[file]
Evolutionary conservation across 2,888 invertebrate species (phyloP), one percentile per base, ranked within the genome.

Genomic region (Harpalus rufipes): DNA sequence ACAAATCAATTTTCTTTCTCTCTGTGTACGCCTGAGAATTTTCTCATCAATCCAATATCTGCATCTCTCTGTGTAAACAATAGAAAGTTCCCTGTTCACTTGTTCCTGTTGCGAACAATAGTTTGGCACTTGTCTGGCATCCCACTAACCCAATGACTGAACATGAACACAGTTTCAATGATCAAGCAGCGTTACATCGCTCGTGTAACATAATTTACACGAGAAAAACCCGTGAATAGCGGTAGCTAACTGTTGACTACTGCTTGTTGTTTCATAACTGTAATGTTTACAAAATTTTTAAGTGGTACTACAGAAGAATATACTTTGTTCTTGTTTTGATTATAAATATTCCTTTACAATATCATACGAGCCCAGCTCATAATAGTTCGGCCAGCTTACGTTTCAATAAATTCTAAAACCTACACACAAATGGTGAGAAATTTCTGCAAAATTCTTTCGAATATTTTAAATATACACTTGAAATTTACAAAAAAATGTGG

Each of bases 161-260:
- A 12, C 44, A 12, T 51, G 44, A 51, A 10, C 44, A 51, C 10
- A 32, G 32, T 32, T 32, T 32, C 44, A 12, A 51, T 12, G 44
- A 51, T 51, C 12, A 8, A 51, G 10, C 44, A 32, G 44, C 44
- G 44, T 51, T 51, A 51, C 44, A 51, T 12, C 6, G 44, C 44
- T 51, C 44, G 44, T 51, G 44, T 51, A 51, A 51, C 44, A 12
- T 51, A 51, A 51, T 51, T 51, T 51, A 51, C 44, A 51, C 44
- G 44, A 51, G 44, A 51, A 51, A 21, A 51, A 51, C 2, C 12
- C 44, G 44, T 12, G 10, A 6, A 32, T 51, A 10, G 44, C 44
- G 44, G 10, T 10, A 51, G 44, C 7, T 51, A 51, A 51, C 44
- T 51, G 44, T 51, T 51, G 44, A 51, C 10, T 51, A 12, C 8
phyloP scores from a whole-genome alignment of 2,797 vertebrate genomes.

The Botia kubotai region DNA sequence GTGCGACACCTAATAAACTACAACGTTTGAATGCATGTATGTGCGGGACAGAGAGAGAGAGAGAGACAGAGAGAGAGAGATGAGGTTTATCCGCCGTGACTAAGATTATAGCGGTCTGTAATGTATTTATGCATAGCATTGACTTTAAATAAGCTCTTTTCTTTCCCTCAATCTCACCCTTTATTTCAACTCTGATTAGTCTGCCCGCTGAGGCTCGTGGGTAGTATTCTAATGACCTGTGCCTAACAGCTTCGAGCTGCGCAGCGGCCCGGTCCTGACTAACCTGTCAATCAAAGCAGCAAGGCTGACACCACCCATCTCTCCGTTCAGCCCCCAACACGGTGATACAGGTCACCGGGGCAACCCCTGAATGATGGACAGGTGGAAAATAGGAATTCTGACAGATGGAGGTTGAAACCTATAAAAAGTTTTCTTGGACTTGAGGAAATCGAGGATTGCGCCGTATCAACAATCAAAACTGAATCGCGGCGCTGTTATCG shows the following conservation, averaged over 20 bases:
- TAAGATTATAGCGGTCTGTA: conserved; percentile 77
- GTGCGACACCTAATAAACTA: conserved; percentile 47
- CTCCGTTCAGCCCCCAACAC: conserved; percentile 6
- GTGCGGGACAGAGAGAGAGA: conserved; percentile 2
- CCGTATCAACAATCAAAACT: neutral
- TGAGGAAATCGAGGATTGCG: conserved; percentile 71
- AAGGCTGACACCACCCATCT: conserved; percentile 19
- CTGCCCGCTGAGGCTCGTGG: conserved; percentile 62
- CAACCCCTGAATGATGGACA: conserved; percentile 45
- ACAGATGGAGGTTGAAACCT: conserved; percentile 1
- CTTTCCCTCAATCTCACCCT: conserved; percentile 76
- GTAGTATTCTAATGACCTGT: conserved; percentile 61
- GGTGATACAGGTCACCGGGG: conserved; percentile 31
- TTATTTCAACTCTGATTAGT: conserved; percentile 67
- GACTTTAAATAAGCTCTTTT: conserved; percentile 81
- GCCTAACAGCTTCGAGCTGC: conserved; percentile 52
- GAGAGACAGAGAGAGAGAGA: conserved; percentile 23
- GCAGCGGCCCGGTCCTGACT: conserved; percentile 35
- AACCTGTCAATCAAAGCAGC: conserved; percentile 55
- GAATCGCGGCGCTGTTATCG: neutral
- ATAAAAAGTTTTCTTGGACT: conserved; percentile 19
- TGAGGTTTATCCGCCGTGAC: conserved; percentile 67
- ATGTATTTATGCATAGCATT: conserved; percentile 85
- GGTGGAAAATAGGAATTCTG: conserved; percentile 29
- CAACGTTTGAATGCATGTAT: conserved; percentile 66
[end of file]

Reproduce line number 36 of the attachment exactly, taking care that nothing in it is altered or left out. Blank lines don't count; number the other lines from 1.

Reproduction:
- ATAAAAAGTTTTCTTGGACT: conserved; percentile 19